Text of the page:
Paper Towns

"Good"

Paper Towns Review


After setting the scene with vivid characters and some insightful interaction, the plot of this teen comedy-drama feels like a let down. It's an inventive twist on the usual high school movie, and it has a darkly realistic tone, but where the story goes is rather pushy and melodramatic, straining for a sentimental surge of emotion. It's very well made, and the cast is excellent, but the film is ultimately rather forgettable.

It's set in small-town Florida, where 18-year-old Quentin (Nat Wolff) is trying to focus on graduating and heading to university. He has had a crush on his neighbour Margot (Cara Delevingne) since they were children, but they've drifted apart as she fell in with the rebellious kids. Then one night she appears asking for his help to get even with her cheating boyfriend (Griffin Freeman), giving Quentin the night of his life as they stage a series of pranks. The next day Margot vanishes, leaving enigmatic clues about where she's gone. So Quentin enlists his pals Ben and Radar (Austin Abrams and Justice Smith) to help him find her, and they end up taking a road trip with Margot's best pal Lacey (Halston Sage) and Radar's girlfriend Angela (Jaz Sinclair), following her trail to a blip on a map of rural New York.

The title refers to fictional towns cartographers put on maps to alert them to plagiarists, a metaphor that never quite rings true but adds to the overall mystery. More interesting is the way the story puts a fresh spin on the usual teen-movie themes: peer pressure, wild parties, loss of virginity, the prom, plans for the future. These things are grappled with using a superb mix of humour and angst, giving the cast some very strong scenes along the way. Wolff anchors the film as a late-bloomer who's only just discovering himself, and Delevingne brings a wild allure to her role, even though everything Margot does feels somewhat contrived, which makes her feel like a romanticised memory.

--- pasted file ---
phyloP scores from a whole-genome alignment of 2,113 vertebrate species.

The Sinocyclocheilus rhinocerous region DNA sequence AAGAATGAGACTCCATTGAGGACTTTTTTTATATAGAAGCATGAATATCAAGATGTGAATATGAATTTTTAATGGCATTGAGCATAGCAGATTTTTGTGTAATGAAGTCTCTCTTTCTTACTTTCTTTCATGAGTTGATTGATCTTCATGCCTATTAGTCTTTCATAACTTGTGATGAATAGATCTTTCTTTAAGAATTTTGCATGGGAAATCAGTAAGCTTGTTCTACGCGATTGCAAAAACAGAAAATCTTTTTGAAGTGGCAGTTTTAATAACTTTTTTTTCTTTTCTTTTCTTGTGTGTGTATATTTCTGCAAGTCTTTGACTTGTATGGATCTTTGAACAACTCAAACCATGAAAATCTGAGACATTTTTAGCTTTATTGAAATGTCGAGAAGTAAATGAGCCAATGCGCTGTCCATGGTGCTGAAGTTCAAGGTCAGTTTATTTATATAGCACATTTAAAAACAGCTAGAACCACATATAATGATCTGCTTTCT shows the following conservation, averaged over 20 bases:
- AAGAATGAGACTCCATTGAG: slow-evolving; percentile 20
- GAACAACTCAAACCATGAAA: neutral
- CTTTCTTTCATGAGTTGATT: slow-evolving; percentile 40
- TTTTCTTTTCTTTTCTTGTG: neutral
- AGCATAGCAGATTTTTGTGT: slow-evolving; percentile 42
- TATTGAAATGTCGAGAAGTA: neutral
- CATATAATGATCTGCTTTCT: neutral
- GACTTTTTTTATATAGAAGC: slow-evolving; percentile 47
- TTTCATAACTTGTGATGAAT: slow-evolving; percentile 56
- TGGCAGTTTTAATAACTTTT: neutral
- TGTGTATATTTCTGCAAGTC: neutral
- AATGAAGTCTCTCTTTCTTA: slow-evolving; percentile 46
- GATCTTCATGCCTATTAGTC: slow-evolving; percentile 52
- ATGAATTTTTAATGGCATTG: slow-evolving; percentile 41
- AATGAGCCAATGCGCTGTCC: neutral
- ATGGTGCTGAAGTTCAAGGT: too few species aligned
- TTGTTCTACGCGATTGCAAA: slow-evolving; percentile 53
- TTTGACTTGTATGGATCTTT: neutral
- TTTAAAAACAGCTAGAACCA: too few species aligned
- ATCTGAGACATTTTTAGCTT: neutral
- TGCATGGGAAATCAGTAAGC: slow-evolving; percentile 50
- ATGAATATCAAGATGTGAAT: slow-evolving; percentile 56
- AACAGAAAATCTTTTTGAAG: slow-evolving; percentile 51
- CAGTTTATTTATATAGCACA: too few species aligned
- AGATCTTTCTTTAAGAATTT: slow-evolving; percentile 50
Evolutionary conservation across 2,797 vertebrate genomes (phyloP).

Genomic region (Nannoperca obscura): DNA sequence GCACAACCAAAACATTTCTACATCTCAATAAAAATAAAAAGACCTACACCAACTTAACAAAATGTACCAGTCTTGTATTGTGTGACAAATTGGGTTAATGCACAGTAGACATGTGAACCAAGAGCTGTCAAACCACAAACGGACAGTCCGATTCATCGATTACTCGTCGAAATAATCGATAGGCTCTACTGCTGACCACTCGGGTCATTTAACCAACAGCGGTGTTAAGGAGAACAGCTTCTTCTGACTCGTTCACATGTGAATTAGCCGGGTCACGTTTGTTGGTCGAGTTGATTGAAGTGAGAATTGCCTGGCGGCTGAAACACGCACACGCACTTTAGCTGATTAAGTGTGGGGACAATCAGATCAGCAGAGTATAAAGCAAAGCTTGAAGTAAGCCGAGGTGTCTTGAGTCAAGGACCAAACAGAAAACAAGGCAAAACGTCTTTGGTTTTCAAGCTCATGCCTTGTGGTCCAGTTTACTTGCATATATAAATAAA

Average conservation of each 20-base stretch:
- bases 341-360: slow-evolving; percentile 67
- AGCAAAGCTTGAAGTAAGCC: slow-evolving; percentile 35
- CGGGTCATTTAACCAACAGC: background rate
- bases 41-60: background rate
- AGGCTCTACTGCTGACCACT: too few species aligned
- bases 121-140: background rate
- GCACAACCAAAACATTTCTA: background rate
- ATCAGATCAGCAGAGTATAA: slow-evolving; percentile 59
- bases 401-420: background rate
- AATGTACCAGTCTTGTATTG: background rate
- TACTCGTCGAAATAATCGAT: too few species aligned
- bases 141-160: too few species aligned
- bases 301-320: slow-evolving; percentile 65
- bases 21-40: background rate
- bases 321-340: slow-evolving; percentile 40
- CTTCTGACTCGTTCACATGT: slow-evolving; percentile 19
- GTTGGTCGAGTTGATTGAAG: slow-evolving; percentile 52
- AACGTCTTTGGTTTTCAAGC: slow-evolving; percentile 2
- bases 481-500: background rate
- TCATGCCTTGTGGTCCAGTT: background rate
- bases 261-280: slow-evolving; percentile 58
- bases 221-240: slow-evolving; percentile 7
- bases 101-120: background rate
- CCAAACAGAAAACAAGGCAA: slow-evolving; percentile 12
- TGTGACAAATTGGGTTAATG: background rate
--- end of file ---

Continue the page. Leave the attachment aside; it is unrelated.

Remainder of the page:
As things develop, the most engaging relationship in the film is between the three pals, and Wolff, Abrams and Smith generate a superb sense of camaraderie that carries the audience through the rather clunky final act (the very last scene is simply impossible if you've been paying attention). So even if we never quite believe that the story would actually play out anything like this, the characters are strong enough to hold our attention, and director Jake Schreier (Robot & Frank) keeps the tone grounded and honest enough to make us care. Although the final little sermon about "what I've learned" feels painfully obvious.

Watch the trailer for Paper Towns here:



Paper Towns

Facts and Figures

Genre: Dramas

Run time: 109 mins

In Theaters: Friday 24th July 2015

Distributed by: 20th Century Fox

Production compaines: Fox 2000 Pictures

Reviews

Contactmusic.com: 3 / 5

Rotten Tomatoes: 61%
Fresh: 25 Rotten: 16

IMDB: 7.0 / 10

Cast & Crew

Director:

Producer: Marty Bowen,